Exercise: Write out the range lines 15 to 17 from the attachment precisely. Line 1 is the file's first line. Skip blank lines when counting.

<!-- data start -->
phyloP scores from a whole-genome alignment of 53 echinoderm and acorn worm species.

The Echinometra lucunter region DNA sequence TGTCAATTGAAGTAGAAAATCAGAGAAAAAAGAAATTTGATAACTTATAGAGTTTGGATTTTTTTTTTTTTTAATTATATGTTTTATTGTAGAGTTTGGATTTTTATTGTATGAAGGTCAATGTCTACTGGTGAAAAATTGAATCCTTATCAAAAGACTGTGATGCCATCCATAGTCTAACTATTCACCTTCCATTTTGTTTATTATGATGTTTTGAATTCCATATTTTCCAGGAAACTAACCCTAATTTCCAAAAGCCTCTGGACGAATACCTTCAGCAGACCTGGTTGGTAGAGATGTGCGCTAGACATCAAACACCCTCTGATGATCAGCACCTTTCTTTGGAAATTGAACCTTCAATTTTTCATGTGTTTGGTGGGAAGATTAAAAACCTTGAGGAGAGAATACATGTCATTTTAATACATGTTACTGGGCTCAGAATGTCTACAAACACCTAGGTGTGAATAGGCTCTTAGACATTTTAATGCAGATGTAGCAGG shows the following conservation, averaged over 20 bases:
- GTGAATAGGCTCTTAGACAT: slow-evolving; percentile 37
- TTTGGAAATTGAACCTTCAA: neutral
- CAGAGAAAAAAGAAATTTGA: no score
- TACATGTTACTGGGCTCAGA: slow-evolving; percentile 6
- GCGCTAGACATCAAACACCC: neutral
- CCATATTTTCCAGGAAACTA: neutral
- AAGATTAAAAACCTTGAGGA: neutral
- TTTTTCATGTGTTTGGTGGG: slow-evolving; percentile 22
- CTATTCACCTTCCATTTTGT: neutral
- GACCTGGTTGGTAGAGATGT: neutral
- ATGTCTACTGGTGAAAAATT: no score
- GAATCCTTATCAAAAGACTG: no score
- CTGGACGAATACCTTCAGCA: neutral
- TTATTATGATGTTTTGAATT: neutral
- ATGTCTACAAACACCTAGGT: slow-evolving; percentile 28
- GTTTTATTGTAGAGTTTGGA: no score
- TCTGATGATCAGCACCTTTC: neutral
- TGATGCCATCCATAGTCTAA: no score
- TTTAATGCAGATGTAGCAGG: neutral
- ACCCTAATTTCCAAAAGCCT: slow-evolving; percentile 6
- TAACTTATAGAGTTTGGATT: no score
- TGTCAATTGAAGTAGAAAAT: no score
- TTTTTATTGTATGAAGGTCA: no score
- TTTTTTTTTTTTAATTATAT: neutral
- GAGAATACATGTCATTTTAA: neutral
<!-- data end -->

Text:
- CTGGACGAATACCTTCAGCA: neutral
- TTATTATGATGTTTTGAATT: neutral
- ATGTCTACAAACACCTAGGT: slow-evolving; percentile 28